Titan Road begins just three miles from our house. Our neighborhood and the ones surrounding it are filled with engineers and project managers, inventors and technicians who work at Lockheed and, for the past decade or two have been at work to send space shuttles into space, create deep space vehicles (Mars), and prepare the Orion space capsule for eventual use to carry humans into deep space.
There is a bitter sweet feeling all around this morning. Pride in work well done and remarkable accomplishment. Concern for the future of a mission they believe in and, frankly, for their own jobs. Will we see more For Sale signs soon?
Consider me naive. Dumb, head in the ground naive. During the entire period of time that these same Titan missiles were developed and built a few miles away and being prepared to carry unfathomable nuclear destruction across the globe, when another generation was immersed in the Cold War mission of annihilation -- or Mutually Assured Destruction, as the official policy was called, or MAD -- I spent dozens of weekends here in Littleton and had no clue.
In the 1950's, the Martin Company of Baltimore, sent a man I met and really liked, a spunky soul, to find property in these foothills for a plant at which to create the Cold War hardware. Especially the Titan missiles. He nailed it. A perfect site so out of sight, tucked in behind the hogback in a pristine valley, before suburban sprawl encroached, that many of us had no idea it was here. You heard about Rocky Flats and their production of plutonium triggers but not as much about The Martin Company. Then it became Martin Marietta and word spread, and then eventually Lockheed and now we all see its signage as we drive past to favorite hiking spots.
The incongruity of the world. We don't, we can't separate danger zones, dare I say immoral zones from the rest of life. It is all mixed up together.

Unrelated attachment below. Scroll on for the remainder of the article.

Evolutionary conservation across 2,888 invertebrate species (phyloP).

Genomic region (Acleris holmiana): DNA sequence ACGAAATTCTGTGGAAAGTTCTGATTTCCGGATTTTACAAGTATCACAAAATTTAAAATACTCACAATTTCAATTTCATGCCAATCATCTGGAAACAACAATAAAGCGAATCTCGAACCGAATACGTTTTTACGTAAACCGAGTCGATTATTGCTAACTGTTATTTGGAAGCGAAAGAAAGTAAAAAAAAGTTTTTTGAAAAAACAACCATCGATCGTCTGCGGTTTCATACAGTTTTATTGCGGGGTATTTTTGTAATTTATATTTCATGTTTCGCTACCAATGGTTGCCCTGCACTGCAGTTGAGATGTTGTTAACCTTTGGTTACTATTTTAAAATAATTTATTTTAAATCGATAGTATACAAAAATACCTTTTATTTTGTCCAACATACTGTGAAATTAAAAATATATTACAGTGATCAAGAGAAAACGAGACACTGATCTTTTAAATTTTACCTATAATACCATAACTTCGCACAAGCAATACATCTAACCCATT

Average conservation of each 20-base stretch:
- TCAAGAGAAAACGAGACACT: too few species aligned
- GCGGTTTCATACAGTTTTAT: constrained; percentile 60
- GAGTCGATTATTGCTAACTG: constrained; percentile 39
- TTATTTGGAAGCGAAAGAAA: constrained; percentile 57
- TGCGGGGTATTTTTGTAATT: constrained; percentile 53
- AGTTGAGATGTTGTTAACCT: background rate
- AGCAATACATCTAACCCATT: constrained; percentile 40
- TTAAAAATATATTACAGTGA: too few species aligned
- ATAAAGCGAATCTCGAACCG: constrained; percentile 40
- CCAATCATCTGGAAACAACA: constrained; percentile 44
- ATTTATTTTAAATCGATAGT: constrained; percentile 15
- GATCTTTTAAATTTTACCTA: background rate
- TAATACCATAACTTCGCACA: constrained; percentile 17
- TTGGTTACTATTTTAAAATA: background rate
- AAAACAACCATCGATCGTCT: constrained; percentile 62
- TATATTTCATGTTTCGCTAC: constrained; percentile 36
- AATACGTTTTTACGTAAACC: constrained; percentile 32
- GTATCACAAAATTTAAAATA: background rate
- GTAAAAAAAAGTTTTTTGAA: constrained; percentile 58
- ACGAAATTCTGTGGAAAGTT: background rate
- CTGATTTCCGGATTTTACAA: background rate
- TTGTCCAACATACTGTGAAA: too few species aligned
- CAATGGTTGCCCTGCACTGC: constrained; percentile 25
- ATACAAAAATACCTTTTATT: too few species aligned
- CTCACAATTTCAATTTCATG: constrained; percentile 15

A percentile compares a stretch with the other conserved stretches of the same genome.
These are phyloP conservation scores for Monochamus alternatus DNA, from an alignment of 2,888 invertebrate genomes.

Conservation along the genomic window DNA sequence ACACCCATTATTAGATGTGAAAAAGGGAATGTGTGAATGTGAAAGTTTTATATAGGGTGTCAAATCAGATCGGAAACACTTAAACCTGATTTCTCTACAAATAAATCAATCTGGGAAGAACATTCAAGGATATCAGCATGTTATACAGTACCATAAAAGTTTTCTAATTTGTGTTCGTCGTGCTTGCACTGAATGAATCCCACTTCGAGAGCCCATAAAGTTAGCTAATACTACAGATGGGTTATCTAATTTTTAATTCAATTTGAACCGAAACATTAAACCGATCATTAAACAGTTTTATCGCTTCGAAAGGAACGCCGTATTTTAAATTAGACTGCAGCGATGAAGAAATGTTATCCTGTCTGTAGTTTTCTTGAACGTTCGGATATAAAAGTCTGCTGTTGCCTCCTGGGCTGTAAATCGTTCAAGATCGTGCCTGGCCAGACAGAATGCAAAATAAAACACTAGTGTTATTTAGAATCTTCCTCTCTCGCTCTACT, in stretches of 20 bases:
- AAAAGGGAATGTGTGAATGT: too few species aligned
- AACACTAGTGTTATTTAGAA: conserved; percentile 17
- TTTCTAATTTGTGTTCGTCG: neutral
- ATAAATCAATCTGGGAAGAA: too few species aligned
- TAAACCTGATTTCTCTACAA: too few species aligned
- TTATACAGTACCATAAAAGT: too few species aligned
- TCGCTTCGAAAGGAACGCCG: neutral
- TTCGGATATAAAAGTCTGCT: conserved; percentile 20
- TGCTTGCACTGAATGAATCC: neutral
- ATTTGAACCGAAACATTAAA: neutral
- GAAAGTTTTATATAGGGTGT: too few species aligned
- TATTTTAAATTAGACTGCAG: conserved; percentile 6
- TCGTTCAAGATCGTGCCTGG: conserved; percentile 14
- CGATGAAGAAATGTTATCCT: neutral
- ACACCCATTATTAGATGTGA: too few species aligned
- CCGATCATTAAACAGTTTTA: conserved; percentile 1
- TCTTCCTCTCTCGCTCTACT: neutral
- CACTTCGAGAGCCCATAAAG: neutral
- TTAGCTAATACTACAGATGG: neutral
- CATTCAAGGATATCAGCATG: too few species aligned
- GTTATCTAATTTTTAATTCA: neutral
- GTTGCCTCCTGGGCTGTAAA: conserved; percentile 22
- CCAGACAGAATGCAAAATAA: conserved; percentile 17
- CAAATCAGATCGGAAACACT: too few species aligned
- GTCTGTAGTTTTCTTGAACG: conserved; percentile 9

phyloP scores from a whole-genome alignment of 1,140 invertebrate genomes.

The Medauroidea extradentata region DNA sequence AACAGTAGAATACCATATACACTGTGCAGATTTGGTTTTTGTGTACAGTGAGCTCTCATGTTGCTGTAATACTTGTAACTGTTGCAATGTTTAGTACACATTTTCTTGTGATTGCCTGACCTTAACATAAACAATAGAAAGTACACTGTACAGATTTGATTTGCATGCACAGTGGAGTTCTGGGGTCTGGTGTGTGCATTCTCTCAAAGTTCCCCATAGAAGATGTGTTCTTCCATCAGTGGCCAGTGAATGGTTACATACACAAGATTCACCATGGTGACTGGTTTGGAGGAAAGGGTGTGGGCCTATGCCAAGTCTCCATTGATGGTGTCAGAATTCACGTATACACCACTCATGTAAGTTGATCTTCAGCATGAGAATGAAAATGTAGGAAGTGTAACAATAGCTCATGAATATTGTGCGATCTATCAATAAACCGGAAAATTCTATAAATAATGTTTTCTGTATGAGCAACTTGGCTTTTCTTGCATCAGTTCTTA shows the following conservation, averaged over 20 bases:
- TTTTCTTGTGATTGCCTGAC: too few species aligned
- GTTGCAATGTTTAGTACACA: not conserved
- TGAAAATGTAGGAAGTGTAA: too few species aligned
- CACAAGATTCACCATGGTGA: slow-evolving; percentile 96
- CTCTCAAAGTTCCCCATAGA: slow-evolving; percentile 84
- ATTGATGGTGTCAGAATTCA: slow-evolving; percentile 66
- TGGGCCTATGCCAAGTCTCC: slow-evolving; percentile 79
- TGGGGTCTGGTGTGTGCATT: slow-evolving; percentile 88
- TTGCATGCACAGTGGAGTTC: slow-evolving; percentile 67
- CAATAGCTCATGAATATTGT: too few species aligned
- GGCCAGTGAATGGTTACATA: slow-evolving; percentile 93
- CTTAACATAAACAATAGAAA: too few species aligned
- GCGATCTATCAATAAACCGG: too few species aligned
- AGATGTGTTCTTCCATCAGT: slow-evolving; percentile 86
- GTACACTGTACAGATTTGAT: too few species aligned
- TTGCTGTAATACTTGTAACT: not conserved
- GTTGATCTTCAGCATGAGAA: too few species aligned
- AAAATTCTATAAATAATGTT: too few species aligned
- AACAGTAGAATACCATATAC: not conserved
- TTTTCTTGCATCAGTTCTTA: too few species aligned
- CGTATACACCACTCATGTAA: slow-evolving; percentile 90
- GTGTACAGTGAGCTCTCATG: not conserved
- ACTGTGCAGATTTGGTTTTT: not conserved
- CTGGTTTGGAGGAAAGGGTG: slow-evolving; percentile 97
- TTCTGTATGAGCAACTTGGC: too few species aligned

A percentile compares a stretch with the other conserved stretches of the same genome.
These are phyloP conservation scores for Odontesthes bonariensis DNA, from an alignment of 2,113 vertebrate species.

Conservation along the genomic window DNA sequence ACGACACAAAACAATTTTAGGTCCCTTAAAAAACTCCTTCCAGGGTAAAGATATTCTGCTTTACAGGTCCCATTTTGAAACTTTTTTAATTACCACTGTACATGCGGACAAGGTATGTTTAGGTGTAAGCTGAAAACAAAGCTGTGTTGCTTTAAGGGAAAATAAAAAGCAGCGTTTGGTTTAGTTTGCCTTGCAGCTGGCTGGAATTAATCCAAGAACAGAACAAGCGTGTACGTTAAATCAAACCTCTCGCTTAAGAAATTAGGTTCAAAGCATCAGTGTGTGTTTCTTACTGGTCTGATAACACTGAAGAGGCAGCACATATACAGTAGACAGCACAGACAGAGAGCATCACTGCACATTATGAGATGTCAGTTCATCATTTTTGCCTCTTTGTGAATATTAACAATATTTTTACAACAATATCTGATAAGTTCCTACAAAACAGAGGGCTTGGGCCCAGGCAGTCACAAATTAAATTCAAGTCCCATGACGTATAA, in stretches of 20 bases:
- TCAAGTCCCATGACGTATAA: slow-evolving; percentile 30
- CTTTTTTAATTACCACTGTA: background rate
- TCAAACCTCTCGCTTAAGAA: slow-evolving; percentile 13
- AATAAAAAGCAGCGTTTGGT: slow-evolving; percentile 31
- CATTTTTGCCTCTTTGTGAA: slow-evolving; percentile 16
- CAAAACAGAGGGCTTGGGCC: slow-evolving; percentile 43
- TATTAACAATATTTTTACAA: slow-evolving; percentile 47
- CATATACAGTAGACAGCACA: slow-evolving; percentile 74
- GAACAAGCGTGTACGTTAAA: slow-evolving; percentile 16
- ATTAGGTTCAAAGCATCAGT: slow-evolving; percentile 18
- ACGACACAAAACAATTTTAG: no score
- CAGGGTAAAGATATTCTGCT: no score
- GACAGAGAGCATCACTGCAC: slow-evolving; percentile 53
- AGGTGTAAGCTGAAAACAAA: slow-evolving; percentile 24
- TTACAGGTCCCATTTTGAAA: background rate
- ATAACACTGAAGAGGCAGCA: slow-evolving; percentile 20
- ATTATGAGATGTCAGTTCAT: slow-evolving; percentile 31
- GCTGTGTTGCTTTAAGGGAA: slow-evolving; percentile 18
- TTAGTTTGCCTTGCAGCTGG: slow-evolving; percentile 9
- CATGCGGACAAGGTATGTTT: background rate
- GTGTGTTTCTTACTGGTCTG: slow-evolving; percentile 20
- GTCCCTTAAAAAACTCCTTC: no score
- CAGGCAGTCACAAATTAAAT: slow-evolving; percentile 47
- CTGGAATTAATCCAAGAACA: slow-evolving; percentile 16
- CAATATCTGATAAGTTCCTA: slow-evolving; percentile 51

I had no idea Martin was nearby, no idea that Littleton was the source of the ICBM's I protested long and loud in the late 60's and 70's and 80's. Consider me naive. My cousins lived here. What I knew about Littleton then was Barbie dolls in their spacious basement, a model train set created by my cousin Bert, the Rexall Drug in the shopette on Orchard near University, and racing popsicle sticks down rain swollen gutters in front of my cousins' house.
I had no idea that their neighbors were living in homes built on paychecks that came from destructive creativity. Or that the church I would eventually come back to serve was full of men who made their living planning for the killing of millions on the other side of the world.
My uncle had no such job so I was oblivious to it all. Perhaps my cousins were too. But I've often wondered about what it does, did, to one's soul to spend all of one's creative energy on the minutiae of death. Delivery systems, guidance systems, triggers, all of it perfected in those years of the "hot" Cold War.
The shuttle is the happier outcome of their labors, and the Mars Lander, the Mars Rover, and other reaches into deep space. The generation at work now has had a much more constructive mission. I only imagine they sleep better at night.